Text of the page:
Ordonez also talks about HIV testing, which was at the forefront of the paradigm shift toward making therapeutic choices based on information gained from diagnostic testing, and using diagnostic testing to monitor the efficacy of therapy. For example, viral load testing helps classify the seriousness and the status of HIV disease, and genotyping of the virus can identify which mutations are occurring so that clinicians can target therapy and monitor treatment effectiveness. As a result, combination therapies and protease inhibitors now more specifically target the virus so that those infected can live longer and better manage their disease.
"The availability of viral load testing and viral genotyping has been very important for HIV treatment and monitoring," asserts Ordonez. In fact, viral genotyping via ViralSeek, an FDA-approved test and one of Celera's key products, in combination with viral load testing through Celera's alliance with Abbott, has been very important for HIV treatment and monitoring. "Newer, parallel products for hepatitis C diagnostics underscore the tremendous opportunity to improve patient care using diagnostics," she says.
But Ordonez says such advances do not come without challenges. In addition to the importance of keeping on top of regulatory guidelines, she says that reimbursement is a major issue for the IVD industry. "The value of diagnostic procedures is currently underappreciated," she says. "These procedures represent about 4% of healthcare costs, but if used appropriately, they can result in significant savings. IVD testing can increase cost-effectiveness and efficiency in the healthcare system because testing can result in physicians identifying people before disease occurs, so that they can work toward preventive measures to delay onset or preclude disease. And the goal isn't just to save money. It's to improve quality of life. The real challenge is getting the word out about the tremendous opportunities that exist."
In addition, many new IVD procedures will work hand and hand with new imaging procedures. "New paradigms of diagnosis and treatment will progress in IVDs based on diagnostic and imaging tools," Ordonez explains. "For example, protein-based tests can identify people who have certain proteins circulating that could be indicative of the potential for cancer. Coupled with follow-up imaging, diagnosis could happen earlier." This differs from the current approach, where imaging often occurs after the patient develops signs or symptoms of disease. "If we look at lung cancer, it is often too late to treat effectively after diagnosis by imaging or biopsy alone," she says. "But if we could identify people early on, we could treat them earlier. At the same time, imaging today has too many false positives, and combining imaging with serum testing will improve diagnostics." Celera's work in proteomics to identify cancer proteins in high-profile cancers such as those of the breast and lung can also apply to coronary artery disease and stroke testing in the future, any of which could improve upon the benefits of imaging alone for diagnostics and monitoring.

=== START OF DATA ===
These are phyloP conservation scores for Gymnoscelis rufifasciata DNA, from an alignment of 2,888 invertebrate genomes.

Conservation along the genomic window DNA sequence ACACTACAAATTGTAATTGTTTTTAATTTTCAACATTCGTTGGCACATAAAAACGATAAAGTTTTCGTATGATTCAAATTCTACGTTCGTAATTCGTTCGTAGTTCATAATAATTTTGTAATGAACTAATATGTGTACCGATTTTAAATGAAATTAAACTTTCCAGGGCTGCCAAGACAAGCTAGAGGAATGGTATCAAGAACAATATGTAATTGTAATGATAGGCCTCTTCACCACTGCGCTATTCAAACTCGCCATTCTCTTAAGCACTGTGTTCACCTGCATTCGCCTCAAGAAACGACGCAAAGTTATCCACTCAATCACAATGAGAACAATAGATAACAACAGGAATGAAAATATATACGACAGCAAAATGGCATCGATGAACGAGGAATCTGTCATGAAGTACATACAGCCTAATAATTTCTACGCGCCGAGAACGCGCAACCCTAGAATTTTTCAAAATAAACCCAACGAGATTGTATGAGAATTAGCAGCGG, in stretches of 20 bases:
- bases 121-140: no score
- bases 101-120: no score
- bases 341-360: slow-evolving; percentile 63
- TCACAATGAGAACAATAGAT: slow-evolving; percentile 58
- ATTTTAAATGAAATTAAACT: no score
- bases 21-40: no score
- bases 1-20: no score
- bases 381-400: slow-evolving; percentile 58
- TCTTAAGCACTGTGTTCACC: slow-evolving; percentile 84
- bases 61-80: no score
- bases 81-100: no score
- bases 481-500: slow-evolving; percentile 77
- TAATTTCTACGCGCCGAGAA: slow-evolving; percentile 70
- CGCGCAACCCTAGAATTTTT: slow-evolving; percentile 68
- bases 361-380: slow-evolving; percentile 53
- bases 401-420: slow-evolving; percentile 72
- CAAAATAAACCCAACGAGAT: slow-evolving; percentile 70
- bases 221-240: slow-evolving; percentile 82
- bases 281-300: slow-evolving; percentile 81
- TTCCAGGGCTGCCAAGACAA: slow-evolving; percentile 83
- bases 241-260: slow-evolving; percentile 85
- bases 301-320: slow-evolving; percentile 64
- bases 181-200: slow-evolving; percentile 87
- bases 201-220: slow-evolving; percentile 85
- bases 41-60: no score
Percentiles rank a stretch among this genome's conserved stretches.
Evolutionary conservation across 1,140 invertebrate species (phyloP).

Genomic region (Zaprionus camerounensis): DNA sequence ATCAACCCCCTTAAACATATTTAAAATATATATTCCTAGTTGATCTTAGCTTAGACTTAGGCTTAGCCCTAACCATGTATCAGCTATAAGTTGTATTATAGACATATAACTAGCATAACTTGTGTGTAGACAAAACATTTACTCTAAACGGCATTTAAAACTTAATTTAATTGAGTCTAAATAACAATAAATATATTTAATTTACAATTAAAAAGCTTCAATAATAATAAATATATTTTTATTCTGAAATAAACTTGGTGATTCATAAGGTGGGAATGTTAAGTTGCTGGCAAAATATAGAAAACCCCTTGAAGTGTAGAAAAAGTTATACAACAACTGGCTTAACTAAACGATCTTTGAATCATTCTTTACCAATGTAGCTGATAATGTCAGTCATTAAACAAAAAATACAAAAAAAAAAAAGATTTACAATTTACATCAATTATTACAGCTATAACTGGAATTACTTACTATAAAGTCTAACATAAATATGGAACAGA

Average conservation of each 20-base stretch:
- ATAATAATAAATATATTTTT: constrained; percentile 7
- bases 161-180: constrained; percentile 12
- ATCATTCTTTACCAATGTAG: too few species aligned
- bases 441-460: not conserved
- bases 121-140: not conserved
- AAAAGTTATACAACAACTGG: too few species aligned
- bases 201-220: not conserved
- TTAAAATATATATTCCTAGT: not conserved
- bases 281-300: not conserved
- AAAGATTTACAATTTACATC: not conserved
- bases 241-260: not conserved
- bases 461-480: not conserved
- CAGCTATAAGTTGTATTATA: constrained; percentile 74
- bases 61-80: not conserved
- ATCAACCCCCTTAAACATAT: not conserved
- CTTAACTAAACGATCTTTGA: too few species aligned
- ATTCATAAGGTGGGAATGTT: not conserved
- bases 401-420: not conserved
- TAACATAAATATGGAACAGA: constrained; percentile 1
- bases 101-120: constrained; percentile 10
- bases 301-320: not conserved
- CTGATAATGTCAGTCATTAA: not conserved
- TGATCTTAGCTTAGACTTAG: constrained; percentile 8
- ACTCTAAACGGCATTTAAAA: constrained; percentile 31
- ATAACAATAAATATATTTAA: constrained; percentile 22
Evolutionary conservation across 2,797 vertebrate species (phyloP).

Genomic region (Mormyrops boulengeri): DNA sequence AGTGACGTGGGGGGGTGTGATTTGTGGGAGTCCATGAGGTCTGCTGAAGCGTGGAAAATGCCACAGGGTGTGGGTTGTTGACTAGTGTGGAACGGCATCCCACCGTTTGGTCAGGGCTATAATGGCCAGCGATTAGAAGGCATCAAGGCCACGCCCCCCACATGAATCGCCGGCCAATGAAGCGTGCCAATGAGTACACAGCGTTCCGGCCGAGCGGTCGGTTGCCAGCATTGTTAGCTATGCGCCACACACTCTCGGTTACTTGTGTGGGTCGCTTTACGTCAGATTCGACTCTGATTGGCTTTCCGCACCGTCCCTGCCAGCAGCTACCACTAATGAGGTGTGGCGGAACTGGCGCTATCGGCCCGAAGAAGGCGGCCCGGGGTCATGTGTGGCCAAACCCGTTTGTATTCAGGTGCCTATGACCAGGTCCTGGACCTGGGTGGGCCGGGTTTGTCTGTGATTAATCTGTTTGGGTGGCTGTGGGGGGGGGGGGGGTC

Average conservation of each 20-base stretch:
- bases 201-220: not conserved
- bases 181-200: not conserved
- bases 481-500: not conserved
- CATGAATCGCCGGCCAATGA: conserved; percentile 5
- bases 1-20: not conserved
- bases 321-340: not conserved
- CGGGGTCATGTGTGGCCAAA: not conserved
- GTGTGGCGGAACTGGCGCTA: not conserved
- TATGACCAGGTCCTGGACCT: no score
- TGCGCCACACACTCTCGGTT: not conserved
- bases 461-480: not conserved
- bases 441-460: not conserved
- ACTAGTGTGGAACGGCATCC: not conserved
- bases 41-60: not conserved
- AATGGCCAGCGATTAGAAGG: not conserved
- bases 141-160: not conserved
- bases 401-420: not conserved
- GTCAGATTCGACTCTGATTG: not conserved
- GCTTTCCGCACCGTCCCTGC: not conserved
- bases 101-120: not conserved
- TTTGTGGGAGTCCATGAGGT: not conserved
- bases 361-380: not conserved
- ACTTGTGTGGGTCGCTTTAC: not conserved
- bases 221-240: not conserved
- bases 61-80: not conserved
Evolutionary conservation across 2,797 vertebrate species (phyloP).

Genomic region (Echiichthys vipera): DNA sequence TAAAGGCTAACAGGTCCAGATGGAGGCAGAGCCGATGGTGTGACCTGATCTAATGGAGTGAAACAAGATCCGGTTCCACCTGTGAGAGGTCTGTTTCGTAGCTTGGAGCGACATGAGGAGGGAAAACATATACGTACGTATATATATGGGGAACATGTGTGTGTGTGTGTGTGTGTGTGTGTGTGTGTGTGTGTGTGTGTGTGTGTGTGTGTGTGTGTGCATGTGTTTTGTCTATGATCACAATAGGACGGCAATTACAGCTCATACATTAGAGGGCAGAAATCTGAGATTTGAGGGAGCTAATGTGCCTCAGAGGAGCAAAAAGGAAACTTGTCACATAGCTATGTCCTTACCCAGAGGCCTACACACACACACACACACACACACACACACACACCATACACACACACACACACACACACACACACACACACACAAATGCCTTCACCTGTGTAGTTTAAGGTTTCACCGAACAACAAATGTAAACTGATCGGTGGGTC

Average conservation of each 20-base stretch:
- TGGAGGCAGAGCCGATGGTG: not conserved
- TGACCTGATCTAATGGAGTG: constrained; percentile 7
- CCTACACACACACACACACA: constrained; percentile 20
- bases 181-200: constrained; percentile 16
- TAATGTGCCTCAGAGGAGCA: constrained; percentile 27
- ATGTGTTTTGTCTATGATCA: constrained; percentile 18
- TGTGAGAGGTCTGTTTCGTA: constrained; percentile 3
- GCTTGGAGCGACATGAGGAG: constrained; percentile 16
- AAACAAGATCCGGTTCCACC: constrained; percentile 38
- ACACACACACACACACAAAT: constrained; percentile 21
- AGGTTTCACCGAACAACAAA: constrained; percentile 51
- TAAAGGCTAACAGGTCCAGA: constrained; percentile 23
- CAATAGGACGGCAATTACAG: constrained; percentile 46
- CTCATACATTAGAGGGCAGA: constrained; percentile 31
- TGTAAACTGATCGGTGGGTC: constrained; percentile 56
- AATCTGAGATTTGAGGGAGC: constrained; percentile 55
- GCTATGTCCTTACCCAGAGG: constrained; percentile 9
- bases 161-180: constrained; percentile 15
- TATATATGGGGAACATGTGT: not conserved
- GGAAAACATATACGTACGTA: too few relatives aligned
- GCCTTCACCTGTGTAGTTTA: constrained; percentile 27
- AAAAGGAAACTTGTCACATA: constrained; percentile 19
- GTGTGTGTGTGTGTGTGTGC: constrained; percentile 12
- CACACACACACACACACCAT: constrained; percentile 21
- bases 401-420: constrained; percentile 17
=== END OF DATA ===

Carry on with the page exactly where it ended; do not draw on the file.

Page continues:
As a final note, Ordonez says that if the value of diagnostics has been underappreciated, she and other IVD industry leaders should work harder to make people aware of IVD advancements. "We owe a tremendous amount to the diagnostic industry," she concludes. "These tests are a godsend, and we need to get the word out."
David Perez, president, Gambro BCT
It is not difficult to admire a man like David Perez of Gambro when speaking with him. His passion for saving human lives comes through in everything he says, and that positive intensity filters throughout the company. He doesn't talk about business in that typical corporate, bottom-line way. He really cares about the progress of the company and with good reason: its goal is to save lives.
Gambro's presence in the blood banking business is multifaceted. Gambro's automated blood separation technology maximizes donation opportunities every time they present. Efficiently automated separation of platelets, plasma, and red blood cells can help increase the quantity and safety of the blood supply. "Through this technology, we can partner with blood centers to help them meet their needs and save multiple lives." Gambro technology also helps with therapeutics by automating processes such as plasmapheresis that might be necessary, for example, when a child with a plasma disorder like sickle cell anemia requires plasma exchange. The company also works down the line to help specific-component labs automate.